Fancy Falcon: 1964 1/2 Ford Mustang Coupe Survivor – Sold?
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April 21, 2022, Update – We just confirmed the listing for this “Classifind” expired, so with no replacement found we’re assuming this ride “Sold?” While this one got away, please reach out either by email or call us directly if you’d like to be informed when we come across something similar.
There’s no denying the Ford Mustang was a huge marketing success when it launched in the Spring of 1964. Peel back the stylish body and bucket-seat interior, however, and you quickly find how much the original Mustang shared with the second generation Ford Falcon. Despite having a 1965 VIN, early examples manufactured during the first four months of production are known as 1964 1/2 models that have several distinctive features. For example, this Wimbledon White over Rangoon Red 1964 1/2 Ford Mustang Coupe originally listed in March 2022 on Craigslist in Seville, Ohio features a 170 cubic inch inline six-cylinder engine that was quickly changed to a 200 cubic inch version. This survivor-quality example also features rare factory air conditioning reported to need servicing.
Currently offered for $17,500, comparing that price against the Hagerty Insurance Online Valuation Tool confirms the private seller has their Mustang priced between this guide’s #4 “Fair” (Daily Driver) estimate of $9,700 and its #3 “Good” appraisal of $18,000. As a second data point, the Collector Car Market Review Online Tool reveals the seller’s ask falls between this guide’s #2 “Very Good” estimate of $14,800 and its #1 “Excellent” appraisal of $22,900.
Since it was introduced four months before the normal start of the 1965 production year and manufactured alongside 1964 Ford Falcons and 1964 Mercury Comets, the earliest Mustangs are widely referred to as the 1964½ model by enthusiasts. Nevertheless, all “1964½” cars were given 1965 U.S. standard VINs at the time of production, and – with limited exception to the earliest of promotional materials – were marketed by Ford as 1965 models. The low-end model hardtop used a “U-code” 170 cubic inch inline-six engine borrowed from the Falcon, as well as a three-speed manual transmission. With a base price of 2,368, standard equipment included black front seat belts, a glove box light, and a padded dashboard. Production began in March 1964 and Mustang Serial Number One (5F08F100001) was sold on April 14, 1964, at the George Parsons Ford dealership in St. John’s, Newfoundland, Canada. Official introduction followed on April 17 at the 1964 World’s Fair. The V8 models were identified with a badge on the front fender that spelled out the engine’s cubic inch displacement (“260” or “289”) over a wide “V.” This emblem was identical to the one on the 1964 Fairlane.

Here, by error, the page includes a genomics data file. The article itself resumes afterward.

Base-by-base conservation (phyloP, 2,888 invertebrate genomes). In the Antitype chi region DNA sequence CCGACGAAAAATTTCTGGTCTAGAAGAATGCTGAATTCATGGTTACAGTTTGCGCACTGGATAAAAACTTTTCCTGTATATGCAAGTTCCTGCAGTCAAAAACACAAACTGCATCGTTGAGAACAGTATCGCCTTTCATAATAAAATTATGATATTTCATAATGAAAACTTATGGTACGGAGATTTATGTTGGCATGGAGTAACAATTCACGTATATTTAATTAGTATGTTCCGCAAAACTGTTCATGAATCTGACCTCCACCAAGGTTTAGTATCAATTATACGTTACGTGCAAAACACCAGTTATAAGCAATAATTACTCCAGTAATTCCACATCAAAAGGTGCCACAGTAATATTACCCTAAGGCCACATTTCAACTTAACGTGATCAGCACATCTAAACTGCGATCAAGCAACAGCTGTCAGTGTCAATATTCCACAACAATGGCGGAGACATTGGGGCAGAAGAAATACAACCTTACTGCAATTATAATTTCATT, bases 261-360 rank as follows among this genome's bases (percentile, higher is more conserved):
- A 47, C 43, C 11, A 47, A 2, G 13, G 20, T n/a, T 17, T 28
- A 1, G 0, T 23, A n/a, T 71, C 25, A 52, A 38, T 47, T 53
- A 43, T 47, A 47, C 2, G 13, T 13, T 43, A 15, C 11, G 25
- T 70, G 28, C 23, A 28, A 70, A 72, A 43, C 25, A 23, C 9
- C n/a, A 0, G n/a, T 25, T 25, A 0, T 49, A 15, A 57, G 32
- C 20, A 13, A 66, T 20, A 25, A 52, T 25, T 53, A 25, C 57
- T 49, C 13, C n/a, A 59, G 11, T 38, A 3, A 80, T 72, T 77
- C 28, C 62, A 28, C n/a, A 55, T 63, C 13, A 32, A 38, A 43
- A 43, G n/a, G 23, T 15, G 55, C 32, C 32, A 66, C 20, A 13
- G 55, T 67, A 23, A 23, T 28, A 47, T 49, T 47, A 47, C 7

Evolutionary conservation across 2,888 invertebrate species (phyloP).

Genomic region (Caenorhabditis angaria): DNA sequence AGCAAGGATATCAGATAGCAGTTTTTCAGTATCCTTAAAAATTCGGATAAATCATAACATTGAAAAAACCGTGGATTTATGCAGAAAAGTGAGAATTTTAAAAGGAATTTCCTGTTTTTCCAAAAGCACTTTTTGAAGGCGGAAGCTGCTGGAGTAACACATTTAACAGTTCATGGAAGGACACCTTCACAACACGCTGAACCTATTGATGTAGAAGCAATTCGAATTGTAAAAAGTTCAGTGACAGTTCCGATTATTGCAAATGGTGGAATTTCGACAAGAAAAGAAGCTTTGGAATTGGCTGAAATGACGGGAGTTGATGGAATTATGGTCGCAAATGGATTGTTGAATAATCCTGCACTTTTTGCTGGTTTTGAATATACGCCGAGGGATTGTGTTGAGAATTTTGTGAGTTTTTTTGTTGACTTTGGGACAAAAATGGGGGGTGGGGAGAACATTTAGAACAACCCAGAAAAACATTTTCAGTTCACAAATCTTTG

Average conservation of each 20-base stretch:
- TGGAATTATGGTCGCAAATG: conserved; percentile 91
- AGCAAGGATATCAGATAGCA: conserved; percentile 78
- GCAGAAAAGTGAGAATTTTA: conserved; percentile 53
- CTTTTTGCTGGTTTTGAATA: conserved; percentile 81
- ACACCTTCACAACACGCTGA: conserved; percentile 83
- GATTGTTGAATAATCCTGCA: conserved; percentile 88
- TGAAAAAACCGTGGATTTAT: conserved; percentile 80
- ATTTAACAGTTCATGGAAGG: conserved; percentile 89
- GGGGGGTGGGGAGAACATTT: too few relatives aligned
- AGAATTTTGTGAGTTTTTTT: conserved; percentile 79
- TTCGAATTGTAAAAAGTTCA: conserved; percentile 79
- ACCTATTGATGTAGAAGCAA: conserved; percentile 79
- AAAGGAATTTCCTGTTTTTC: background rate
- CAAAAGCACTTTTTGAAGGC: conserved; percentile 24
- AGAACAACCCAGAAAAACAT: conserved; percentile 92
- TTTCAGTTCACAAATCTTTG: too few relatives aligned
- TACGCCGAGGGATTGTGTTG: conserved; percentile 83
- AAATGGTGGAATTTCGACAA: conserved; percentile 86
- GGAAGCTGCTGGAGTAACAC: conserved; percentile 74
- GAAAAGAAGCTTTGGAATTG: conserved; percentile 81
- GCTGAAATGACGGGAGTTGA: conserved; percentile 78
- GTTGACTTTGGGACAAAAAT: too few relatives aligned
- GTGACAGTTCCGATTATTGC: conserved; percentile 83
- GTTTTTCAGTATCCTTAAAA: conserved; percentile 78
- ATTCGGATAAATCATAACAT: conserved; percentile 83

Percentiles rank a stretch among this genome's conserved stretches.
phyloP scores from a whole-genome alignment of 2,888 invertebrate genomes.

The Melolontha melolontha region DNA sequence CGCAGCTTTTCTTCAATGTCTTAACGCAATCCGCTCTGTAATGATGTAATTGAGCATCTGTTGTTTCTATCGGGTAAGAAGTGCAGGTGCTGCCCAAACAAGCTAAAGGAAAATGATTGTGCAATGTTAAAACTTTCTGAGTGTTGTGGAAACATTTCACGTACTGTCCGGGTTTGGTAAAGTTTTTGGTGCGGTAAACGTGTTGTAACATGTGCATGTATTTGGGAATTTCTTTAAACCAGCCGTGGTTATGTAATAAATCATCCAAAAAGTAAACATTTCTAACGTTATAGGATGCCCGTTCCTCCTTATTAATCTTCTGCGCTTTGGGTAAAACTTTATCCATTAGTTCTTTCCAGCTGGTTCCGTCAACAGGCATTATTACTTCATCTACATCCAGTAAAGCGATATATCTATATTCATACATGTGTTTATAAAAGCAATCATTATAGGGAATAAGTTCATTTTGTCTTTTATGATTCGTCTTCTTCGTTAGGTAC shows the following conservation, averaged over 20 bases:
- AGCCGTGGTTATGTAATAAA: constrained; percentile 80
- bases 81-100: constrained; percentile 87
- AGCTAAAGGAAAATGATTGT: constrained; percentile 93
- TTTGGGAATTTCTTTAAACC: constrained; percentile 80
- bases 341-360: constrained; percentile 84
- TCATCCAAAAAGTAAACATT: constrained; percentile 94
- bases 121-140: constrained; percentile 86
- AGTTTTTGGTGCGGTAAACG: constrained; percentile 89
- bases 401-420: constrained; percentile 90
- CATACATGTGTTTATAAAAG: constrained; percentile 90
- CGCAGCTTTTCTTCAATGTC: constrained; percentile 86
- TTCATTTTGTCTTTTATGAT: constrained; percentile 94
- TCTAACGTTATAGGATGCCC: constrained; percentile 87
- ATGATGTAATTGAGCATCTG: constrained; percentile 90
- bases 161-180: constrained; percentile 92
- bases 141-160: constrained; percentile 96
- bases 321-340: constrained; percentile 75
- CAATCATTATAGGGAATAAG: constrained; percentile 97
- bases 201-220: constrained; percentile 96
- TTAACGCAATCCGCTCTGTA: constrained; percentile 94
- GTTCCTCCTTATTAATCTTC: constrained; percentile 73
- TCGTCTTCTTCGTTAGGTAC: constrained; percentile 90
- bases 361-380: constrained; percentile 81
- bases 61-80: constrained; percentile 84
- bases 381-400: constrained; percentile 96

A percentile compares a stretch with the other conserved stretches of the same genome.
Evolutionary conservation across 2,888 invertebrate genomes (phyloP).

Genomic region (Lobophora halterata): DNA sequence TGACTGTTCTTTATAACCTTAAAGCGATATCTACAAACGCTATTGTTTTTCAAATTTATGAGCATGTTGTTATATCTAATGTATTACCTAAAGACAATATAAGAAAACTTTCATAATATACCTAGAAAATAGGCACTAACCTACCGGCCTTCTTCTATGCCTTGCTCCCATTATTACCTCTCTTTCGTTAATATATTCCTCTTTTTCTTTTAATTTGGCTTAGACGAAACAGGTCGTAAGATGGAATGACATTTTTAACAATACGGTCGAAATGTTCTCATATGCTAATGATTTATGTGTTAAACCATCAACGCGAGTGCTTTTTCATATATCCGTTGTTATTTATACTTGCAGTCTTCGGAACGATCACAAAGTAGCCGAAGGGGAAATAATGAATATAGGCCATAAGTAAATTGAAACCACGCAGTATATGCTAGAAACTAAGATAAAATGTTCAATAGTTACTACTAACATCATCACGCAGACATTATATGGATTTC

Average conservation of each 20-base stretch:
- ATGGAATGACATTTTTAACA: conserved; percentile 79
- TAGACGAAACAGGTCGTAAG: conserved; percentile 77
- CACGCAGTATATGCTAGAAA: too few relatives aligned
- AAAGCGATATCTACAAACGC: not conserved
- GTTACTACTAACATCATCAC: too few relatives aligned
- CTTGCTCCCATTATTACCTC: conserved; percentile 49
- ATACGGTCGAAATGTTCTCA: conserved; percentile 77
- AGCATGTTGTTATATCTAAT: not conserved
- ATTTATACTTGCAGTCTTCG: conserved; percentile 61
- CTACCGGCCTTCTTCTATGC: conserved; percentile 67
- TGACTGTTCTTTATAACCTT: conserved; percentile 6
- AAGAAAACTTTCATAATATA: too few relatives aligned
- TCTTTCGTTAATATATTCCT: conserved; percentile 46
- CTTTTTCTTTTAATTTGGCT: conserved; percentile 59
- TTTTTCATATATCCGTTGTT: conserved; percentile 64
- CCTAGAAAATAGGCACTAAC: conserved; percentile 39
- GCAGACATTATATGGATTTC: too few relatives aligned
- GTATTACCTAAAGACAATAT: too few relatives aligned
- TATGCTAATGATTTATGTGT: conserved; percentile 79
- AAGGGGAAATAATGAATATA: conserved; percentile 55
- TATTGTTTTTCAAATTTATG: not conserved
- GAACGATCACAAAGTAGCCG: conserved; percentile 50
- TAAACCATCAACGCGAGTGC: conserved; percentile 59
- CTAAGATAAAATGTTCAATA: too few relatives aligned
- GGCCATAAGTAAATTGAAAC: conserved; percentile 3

Several changes to the Mustang occurred at the start of the “normal” 1965 model year in August 1964, about four months after its introduction. These cars are known as “late 65’s”. The engine lineup was changed, with a 200 cubic inch “T-code” engine that produced 120 horsepower. Production of the Fairlane’s “F-code” 260 cu in (4.3 L) engine ceased when the 1964 model year ended. It was replaced with a new 200 horsepower “C-code” 289 cubic inch V8 engine topped with a two-barrel carburetor as the base V8. The DC electrical generator was replaced by a new AC alternator on all Fords (a way to distinguish 1964 from 1965 is to see if the alternator light on the dash says “GEN” or “ALT”).
The King Rose Archives YouTube Channel features this very first Ford Mustang commercial featuring scenes from the 1964 New York World’s Fair where Ford launched the car to the public:
With first-generation prices on the rise, this air-conditioned, survival quality, 1964 1/2 Ford Mustang Coupe makes an economical but stylish investment.
Here’s the seller’s description:
“1964 1/2 MUSTANG/ $17,500 OBO
170 Cubic Inch
In-line 6 Cylinder
Odometer Reads 63,000
Four-Wheel Drum Brakes
Runs and drives
A/C (but needs Repair)
Believe primarily original paint
Very clean car”
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